Not a huge consequence like firing, but it was definitely an unpleasant one for him.
posted by telophase at 6:35 PM on July 22, 2010

"I honestly did not know that I lived in a world where a person not only could but would be fired for an hour or two of yelling. "

Your description of what is tolerated at your workplace is pretty shocking to me. I've been in a blue-collar environment where a little of that could fly before someone would shut it down, no consequences beyond that, and a little of that in a small owner-operated business where the owner was cut from last generation's mold, but I've never seen things approach the level of nuclear you describe in a professional environment. I've worked on opposite ends of the earth too.

I'm guessing you're simply in an industry/business that has a rougher-than-average culture.
posted by -harlequin- at 6:46 PM on July 22, 2010

I don't have a story about a bully being fired, but I have a tale about a company that does its best to stop this stuff well before it becomes a problem. I worked in a national chain restaurant about which exists myths (which are rooted in truth, but which stem from incidents multiple decades ago and have long since been sorted) of systemic racism. It still gets some bad press about this occasionally, and consequently management and corporate take anything like that very seriously.

We had a server there who was well-respected--very nice guy, great attitude, great at training people, customers loved him, etc.. He had a weakness for a particular other server he knew from school. She had a boyfriend, another fellow classmate. This boyfriend was a class-A jackass and flaunted their relationship in Server Guy's face often and quite meanly, at least one time in the restaurant. Server Guy got fed up and called him a "freaking ni"--he actually said "freaking," and stopped himself before even starting the second syllable of the offensive word. He should have known better, as the company's training made very clear the consequences of such stupidity. He was out the door within five minutes of the incident, about fifteen seconds after admitting to a manager what he'd said.

He was officially fired first thing the next morning. I had no idea that stuff like that could happen so fast. People missed him, yeah, but I don't remember a single person saying he didn't get precisely what he knew he had coming to him. Good companies like that one take advantage of that kind of allegory to create a culture where employees know that that crap shouldn't happen at work.
posted by The Potate at 7:18 PM on July 22, 2010

A friend of mine was harassed by a woman at work, and the harasser was eventually (2+ years later) fired.
posted by sacrifix at 7:40 PM on July 22, 2010

I fired someone for being a bully, not after one specific incident (his blow outs were a bit more contained than some of those above) but after I had observed, identified and documented a clear pattern in his behaviour. He serially verbally attacked, undercut and belittled the work of his peers (but not those he decided were beneath him).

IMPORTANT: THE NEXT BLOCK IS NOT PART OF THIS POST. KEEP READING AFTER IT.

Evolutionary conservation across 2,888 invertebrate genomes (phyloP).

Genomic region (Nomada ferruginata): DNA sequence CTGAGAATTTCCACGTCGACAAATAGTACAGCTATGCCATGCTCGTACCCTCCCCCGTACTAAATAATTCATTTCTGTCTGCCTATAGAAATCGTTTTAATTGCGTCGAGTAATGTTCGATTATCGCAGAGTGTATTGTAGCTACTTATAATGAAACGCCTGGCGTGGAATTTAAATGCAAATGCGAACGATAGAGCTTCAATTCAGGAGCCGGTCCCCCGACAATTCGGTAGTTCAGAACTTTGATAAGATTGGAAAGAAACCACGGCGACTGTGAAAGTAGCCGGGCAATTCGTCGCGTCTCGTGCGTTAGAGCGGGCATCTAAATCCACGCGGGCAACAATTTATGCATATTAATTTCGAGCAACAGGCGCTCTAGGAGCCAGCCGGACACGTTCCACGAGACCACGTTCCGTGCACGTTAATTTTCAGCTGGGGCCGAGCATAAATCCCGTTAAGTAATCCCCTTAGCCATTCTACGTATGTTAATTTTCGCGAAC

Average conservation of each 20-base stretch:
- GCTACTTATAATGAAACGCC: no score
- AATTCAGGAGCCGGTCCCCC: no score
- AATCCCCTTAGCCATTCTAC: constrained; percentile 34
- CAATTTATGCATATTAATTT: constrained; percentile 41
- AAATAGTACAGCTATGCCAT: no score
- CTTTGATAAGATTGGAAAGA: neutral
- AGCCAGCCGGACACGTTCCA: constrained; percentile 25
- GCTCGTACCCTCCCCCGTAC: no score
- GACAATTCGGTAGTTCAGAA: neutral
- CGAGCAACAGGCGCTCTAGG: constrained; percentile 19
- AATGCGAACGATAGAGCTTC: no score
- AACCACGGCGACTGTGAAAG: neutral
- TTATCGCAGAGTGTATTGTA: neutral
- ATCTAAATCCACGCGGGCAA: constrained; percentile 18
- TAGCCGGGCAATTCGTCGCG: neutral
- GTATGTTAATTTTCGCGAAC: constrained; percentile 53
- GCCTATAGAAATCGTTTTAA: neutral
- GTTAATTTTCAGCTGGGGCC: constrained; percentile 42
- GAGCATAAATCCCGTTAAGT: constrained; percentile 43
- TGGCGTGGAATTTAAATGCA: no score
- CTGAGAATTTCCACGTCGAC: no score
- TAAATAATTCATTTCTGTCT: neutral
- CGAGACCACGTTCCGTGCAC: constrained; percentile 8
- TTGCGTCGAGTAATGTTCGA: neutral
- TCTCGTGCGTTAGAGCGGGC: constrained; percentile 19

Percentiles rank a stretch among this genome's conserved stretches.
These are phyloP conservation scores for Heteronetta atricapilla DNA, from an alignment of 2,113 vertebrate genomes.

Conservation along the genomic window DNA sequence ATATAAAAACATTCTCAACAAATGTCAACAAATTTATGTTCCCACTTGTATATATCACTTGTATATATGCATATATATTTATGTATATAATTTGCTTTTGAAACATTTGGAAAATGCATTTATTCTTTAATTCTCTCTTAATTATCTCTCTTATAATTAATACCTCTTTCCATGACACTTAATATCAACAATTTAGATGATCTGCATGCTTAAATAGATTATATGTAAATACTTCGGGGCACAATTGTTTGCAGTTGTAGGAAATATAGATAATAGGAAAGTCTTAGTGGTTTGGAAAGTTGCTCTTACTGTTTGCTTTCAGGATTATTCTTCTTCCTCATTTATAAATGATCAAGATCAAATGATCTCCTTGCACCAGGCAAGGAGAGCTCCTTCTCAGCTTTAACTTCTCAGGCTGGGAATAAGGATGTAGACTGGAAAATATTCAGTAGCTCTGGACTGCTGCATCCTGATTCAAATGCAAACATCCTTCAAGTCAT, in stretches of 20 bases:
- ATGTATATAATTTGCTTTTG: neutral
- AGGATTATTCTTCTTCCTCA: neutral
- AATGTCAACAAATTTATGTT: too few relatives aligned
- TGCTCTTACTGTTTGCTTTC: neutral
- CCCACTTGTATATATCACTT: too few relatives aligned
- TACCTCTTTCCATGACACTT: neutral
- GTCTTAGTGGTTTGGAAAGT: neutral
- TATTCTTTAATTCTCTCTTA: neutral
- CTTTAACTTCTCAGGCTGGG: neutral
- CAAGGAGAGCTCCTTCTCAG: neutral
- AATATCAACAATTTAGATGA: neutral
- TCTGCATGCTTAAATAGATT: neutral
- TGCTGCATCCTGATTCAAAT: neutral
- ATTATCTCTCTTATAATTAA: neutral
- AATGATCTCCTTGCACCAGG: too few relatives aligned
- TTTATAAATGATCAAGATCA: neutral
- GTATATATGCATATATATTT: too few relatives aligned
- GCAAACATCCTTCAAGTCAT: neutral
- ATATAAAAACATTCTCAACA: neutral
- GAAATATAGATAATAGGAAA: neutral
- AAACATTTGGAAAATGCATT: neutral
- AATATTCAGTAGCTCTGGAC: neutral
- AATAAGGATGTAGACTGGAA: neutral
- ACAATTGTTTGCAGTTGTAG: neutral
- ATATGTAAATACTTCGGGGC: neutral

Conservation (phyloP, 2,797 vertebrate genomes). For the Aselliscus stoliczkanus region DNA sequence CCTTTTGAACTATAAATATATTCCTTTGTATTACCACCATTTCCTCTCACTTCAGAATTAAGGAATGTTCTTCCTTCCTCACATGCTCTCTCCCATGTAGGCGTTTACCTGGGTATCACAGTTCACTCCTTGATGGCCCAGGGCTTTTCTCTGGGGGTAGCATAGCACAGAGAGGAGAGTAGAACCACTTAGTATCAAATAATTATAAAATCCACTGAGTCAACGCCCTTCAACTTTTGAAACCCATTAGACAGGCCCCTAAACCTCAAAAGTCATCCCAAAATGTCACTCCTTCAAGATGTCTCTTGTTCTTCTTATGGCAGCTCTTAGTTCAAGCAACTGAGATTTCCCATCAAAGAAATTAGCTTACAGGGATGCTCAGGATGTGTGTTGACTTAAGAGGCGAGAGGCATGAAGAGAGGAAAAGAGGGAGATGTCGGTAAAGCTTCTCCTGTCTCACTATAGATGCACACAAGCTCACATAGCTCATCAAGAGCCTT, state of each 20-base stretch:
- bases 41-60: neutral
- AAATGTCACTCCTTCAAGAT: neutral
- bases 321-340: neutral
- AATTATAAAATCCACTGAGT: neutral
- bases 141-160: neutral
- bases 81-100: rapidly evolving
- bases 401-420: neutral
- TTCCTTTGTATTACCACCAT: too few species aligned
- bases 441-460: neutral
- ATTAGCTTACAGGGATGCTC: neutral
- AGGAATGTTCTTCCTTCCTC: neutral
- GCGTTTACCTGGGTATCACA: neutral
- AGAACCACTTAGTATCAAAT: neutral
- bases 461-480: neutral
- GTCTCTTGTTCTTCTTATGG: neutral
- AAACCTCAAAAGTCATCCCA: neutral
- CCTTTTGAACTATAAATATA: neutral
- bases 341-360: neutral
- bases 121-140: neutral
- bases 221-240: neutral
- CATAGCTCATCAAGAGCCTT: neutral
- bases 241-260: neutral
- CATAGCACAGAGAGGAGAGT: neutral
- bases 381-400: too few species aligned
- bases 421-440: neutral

My only regret was taking so long to identify the pattern (nine months).
posted by scrute at 8:36 PM on July 22, 2010

Incidentally, legislation in Ontario came into effect last month that makes it mandatory for every company/business/non-profit that employs more than one person to have policies and corresponding programs to address/prevent both violence and harassment (of all types) in the workplace.
posted by scrute at 8:44 PM on July 22, 2010

I'm an employment defense attorney (which means I defend the companies and their (alleged) harassers and discriminators) and it most certainly happens. In many of the cases I handle the perpetrator has been fired.
posted by wuzandfuzz at 9:18 PM on July 22, 2010

Seriously? A simple google search for "fired for sexual harassment" will turn up plenty of straightforward news stories if you flip through a few pages. I've never witnessed it occur but I can think of three cases I heard of at one remove (someone I knew well witnessed it personally), where I'm absolutely certain of the veracity of the facts, where an individual was fired for sexual harassment.

Also, I would say that in the majority of the places I've worked (and I've worked at a lot as I did short term temp for several years) I never heard an openly racist or sexist remark or witnessed what I'd call bullying. In the three full-time regular jobs where I worked the longest there is not a shred of doubt in my mind that if an individual had made an openly racist or sexist remark publicly they would have been at the least strongly reprimanded and subjected to a disciplinary action but more likely immediately fired. This might not be the majority but it is certainly not some kind of fairytale or pipe dream. It's just a reasonably enlightened modern office that is not going to allow people to expose the company to legal liability engaging in sorry 1950's bullshit. I'm sorry to say it but you have just worked for a lot of shitty employers.
posted by nanojath at 10:48 PM on July 22, 2010

I think that people who tend to be shitty to their underlings also tend to be shitty to their overlings, if in different ways. My boss, who was a ridiculous asshole to me, got fired because the bosses simply didn't LIKE him, because he was a jerk.
posted by OrangeDrink at 11:48 PM on July 22, 2010

I have a friend who is an employment lawyer, and she recently won a case for a woman who was fired after she complained of sexual harassment at work (she sued for unfair dismissal, and was found to be in the right). This is in the UK.
posted by altolinguistic at 3:14 AM on July 23, 2010

Years ago, I turned down switching shifts with one of my assistant supervisors, "Mary" for her "son's birthday" (she asked 1 day prior to the supposed event which, um yeah). She then told me to MAKE the other asst. supervisor trade with her because his reason for wanting the day off was bogus and "she'd already called & checked on it". So um double yeah. Not to mention that she'd been on the schedule for that day for an entire month and had plenty of opportunities to switch that day in the weeks prior.